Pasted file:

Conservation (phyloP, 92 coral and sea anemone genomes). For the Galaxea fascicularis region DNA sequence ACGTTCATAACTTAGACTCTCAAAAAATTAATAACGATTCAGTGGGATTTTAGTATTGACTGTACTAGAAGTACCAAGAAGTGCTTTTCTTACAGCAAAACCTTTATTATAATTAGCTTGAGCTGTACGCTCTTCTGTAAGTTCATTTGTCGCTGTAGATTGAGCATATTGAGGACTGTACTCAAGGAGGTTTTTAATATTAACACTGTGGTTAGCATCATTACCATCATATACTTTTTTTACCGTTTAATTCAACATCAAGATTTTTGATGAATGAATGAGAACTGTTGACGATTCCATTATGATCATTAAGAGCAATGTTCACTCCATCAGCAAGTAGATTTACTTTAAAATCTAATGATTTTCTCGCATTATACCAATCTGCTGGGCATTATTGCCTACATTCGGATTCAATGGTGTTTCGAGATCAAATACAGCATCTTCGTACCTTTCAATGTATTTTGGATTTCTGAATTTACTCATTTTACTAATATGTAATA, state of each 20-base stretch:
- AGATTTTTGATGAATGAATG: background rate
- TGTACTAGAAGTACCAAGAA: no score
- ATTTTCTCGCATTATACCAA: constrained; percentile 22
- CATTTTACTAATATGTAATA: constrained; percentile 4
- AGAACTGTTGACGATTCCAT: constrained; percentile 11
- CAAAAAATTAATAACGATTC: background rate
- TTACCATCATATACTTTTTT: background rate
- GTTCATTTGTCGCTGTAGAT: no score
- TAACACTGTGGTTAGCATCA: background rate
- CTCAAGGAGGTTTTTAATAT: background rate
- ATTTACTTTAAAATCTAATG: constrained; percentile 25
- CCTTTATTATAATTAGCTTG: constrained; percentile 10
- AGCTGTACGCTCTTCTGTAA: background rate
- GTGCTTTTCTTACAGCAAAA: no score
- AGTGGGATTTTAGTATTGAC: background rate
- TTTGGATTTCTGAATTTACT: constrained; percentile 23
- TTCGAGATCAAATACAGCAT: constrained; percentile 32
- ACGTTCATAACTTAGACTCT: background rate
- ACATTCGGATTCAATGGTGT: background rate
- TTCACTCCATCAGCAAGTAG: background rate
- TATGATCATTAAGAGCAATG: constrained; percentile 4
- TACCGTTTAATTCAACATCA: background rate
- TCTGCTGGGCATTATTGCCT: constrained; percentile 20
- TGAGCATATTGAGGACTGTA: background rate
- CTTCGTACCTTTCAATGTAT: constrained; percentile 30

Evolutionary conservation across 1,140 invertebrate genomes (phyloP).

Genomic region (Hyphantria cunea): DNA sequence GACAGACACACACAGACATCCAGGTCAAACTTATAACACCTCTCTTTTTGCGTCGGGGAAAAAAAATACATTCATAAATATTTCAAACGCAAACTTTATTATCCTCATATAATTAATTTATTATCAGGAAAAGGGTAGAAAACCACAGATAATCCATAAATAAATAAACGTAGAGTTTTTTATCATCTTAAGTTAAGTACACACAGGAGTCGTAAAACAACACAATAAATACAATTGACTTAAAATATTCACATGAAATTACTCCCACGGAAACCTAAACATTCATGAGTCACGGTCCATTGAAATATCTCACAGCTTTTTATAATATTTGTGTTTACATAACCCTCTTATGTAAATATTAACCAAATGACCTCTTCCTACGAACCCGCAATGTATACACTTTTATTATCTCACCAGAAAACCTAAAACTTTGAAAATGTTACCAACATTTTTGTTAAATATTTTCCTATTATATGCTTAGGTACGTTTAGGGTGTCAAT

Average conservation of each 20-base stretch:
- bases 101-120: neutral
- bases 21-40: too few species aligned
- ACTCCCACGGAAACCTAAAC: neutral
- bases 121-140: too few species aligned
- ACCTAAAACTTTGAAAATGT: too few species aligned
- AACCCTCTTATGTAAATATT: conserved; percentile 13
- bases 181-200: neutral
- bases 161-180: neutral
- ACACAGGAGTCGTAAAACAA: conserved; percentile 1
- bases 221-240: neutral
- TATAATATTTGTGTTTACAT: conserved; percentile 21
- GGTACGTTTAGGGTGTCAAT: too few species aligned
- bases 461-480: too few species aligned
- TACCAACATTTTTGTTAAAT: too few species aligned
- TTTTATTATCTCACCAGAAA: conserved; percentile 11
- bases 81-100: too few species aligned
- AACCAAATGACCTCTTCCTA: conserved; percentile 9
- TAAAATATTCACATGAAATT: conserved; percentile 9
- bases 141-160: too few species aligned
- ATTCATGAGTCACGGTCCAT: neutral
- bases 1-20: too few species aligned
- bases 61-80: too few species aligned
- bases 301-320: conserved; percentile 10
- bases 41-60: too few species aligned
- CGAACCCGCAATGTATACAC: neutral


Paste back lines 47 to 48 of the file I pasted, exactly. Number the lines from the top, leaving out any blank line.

- TAAAATATTCACATGAAATT: conserved; percentile 9
- bases 141-160: too few species aligned